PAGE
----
The Nashville Department of Transportation and Multimodal Infrastructure announced Friday the addition of a chief engineer to its leadership team as assistant director.
Brad Freeze — previously the director of the traffic operations division at the Tennessee Department of Transportation — now takes his talents to the newly established NDOT to serve as assistant director starting on Nov. 1. In the more local role, he will pivot to strategic leadership to communicate with Mayor John Cooper’s office and Metro Council on the administration's transportation plan. He will occupy the highest permanent position in the agency under Faye DiMassimo, a senior adviser to Cooper who took the helm as NDOT’s interim director in August.
“A key cornerstone in the Cooper Administration’s work to create a Metro Nashville for everyone has been the transportation and infrastructure focus with a new transportation plan and department,” DiMassimo said in a release. “The success of standing up the Nashville Department of Transportation and Multimodal Infrastructure relies upon both the talents of existing staff as well as these key additions. Certainly, the addition of Brad Freeze as NDOT’s Chief Engineer will deeply strengthen our team and our performance.”
Freeze comes with 18 years of local transportation management and development experience, the last half of which have seen him create TDOT’s traffic operations division, which maximizes the state’s capacity for existing transportation infrastructure.
Recently, he has been a vocal point man for TDOT’s smart infrastructure efforts on Interstates 24 and 40, which include federally assisted MOTION, smart corridor and smart fiber projects.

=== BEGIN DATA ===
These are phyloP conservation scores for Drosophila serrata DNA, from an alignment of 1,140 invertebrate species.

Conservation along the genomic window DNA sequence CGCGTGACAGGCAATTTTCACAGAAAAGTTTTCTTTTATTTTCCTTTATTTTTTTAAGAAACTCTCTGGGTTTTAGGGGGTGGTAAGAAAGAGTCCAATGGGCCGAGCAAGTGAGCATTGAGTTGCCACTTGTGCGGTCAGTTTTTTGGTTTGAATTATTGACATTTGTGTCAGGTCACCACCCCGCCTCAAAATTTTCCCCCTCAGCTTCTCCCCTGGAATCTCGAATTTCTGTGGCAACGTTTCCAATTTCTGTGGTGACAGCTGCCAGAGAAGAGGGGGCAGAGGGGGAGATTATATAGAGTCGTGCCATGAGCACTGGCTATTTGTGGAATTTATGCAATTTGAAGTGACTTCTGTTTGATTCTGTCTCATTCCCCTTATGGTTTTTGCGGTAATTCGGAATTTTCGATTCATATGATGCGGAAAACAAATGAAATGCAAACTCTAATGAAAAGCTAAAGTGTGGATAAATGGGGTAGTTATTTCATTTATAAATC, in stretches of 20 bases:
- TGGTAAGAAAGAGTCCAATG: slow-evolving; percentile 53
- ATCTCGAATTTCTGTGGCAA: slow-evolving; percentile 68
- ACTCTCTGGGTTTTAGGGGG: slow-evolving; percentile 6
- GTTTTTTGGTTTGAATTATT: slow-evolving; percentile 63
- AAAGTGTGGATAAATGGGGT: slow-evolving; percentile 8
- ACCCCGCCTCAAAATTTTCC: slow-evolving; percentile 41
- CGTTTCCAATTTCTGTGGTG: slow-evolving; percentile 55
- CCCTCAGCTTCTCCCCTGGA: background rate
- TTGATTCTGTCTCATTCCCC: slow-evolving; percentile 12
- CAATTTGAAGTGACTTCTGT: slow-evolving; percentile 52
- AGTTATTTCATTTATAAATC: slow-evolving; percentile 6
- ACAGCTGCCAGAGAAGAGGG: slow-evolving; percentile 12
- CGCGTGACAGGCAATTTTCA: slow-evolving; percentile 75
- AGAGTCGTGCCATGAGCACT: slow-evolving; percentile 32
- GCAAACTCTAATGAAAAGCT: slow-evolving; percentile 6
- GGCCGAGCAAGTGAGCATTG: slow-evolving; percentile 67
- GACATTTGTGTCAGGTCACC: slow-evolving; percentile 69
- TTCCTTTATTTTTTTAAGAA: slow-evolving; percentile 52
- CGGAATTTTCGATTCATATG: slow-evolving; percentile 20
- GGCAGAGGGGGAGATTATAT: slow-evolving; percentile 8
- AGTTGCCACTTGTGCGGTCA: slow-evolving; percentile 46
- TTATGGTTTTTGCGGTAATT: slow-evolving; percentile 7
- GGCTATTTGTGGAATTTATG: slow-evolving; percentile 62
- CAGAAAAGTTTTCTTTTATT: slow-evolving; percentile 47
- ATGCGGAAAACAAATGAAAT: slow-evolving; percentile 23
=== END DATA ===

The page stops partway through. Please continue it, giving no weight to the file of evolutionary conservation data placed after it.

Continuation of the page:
He oversees TDOT’s Transportation Management Program, its four regional traffic management centers and the department’s HELP Program. In this role, he also oversees the State Traffic Engineer Office, and in his previous role, he oversaw the development of the Intelligent Transportation Systems and Traffic Signal Design projects.
“I’m excited to welcome Brad Freeze, a Nashville native, as NDOT’s Chief Engineer,” Mayor Cooper said in the release. “Nashville is a city on the rise — and, in a city on the rise, people must be able to walk, bike, drive, and ride public transit, easily and safely. With nearly two decades of experience in transportation and traffic management, I’m confident that Brad has the expertise that NDOT needs to keep every Nashvillian on the move.”
Metro Council adopted Cooper’s transportation plan in December 2020 with $15 million between state and federal funding to execute it. Over a third of that was allocated to turning what was the Public Works Department into NDOT with considerable doubts from councilmembers, and those funds covered 42 new transportation jobs. Transportation was also one of the major emphases of Cooper’s State of Metro address in April, in which he committed to expediting sidewalk construction times by 50 percent at 20 percent lower costs within 12 months of NDOT’s establishment.
Freeze also chairs the Technical Advisory Committee at the National Operations Center of Excellence — a body created via partnership between the American Association of State Highway and Transportation Officials, the Institute of Transportation Engineers and the Intelligent Transportation Society of America. As chairperson, he leads NOCoE’s efforts to streamline safety procedures and technology for the United States’ transportation systems.
“I’m excited to join the NDOT team during this important time for the City of Nashville. Having an efficient and equitable transportation system is vital to the well-being of the citizens of Middle Tennessee and the continued success of the city,” Freeze said. “I am honored to be involved in delivering on the initiatives and projects included in Mayor Cooper’s Metro Nashville Transportation Plan.”
Freeze is a licensed engineer with a B.S. degree in engineering from Tennessee Tech and a master’s degree in civil engineering from the University of Tennessee.